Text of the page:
Another possible effect is that you fixate on the threat immediately in front of you. You get tunnel vision and you tend to block out sounds coming from the sides or behind you. Your most trusted friend could be shouting to you with a solution to the problem and you may well not hear them. You may lose your peripheral vision, which leaves you open to an attack by an accomplice of whoever is the immediate threat in front of you.

The antagonist may also appear bigger than they actually are.

Emptying The Bowels

Sometimes your bowels and bladder want to empty; hence that expression that somebody “was shitting themselves”. Now going back to our caveman ancestors, this could be useful as it gets rid of any excess weight which we don’t need if we’re running away from a sabre tooth tiger. However, it’s not so useful if we’re fully dressed and then have to carry it around with us inside our clothing. Potentially very uncomfortable and distracting!

It’s another example of our society evolving much faster than we have as a species.

 

Throwing Up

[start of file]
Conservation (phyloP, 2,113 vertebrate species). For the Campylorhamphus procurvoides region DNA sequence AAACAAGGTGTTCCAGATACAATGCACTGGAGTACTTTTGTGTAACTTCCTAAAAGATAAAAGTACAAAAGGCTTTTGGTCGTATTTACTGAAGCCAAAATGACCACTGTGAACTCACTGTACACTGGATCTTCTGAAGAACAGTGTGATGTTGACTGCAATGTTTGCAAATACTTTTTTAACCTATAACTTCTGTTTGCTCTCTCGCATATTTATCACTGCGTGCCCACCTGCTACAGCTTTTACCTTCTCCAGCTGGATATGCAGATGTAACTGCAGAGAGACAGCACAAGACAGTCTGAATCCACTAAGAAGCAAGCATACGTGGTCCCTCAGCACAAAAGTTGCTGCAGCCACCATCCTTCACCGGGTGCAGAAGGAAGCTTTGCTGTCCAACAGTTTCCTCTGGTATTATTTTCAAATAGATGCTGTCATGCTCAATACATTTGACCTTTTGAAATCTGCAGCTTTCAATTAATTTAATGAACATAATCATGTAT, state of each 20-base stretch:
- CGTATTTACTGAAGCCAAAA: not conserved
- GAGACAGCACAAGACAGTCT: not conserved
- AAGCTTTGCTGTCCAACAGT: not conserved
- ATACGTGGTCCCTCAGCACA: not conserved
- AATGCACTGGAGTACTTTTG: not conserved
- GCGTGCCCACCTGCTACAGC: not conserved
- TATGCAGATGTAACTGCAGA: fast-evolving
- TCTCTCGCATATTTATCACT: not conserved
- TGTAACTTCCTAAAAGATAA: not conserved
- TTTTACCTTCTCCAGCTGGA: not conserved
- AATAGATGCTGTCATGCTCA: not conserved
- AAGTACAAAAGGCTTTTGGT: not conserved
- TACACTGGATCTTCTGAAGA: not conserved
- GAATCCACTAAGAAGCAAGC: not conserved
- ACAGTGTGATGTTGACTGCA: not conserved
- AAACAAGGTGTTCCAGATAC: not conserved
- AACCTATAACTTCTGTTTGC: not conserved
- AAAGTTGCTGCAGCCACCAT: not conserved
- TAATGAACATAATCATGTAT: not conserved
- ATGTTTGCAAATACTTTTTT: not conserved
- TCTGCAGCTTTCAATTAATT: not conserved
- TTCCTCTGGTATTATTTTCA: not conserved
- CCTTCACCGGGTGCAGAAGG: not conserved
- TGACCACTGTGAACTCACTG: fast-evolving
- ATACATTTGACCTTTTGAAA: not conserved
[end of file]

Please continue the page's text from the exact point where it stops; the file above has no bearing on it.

Digestion takes up a lot of energy, that’s why we usually feel sleepy after a big meal. When we are about to run or fight for our lives, we can’t afford to waste that energy, so that body gets rid of it fast, allowing us to divert all our energy into the more pressing needs (running/fighting).

 

Freeze

Most people normally quote “fight or flight” as the main response to adrenalin. However, it is more accurate to say “fight, flight or freeze”. Freezing again goes back to the dear old caveman and beyond. The eyes pick up movement quicker than they pick up shapes. So if our good old caveman ancestor stepped out of his cave one morning and spots something huge, furry, with enormous sharp teeth (before it spots him), then freezing could be useful (no movement, big tooth might not recognise the shape). Many species still do this today, and we have the phrase that somebody was like a “rabbit caught in the headlights”. Of course the rabbit doesn’t realise it’s a cars headlights; all he knows is that he’s tasty to other animals and this could be one of them.